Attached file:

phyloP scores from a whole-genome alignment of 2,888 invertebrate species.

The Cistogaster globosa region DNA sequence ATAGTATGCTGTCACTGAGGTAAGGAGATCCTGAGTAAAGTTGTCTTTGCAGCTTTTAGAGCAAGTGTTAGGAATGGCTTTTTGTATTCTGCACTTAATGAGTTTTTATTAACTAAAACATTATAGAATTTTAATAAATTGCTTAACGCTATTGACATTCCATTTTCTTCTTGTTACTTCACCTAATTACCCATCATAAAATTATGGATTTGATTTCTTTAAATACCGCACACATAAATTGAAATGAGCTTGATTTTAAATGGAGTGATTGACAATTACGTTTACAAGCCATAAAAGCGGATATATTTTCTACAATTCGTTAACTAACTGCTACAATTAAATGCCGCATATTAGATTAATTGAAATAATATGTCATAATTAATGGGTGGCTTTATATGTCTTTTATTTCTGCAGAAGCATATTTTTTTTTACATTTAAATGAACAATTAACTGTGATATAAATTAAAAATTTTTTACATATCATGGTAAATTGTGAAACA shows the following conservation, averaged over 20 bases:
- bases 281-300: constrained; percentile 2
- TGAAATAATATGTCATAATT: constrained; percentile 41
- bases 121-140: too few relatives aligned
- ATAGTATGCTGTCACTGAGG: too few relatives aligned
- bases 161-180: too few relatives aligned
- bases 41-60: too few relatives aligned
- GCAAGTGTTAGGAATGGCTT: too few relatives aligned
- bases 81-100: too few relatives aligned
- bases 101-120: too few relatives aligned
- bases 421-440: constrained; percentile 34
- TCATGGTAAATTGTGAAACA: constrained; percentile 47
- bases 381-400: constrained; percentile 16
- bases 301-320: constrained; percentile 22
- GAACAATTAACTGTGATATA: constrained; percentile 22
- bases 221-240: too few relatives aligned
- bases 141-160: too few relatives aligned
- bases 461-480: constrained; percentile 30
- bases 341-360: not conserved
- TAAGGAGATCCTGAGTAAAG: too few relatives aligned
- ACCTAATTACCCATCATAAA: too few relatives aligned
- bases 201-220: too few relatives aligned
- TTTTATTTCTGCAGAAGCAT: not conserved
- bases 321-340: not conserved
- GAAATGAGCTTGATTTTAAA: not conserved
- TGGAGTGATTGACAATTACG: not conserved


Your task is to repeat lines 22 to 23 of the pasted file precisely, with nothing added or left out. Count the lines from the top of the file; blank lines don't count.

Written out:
- ACCTAATTACCCATCATAAA: too few relatives aligned
- bases 201-220: too few relatives aligned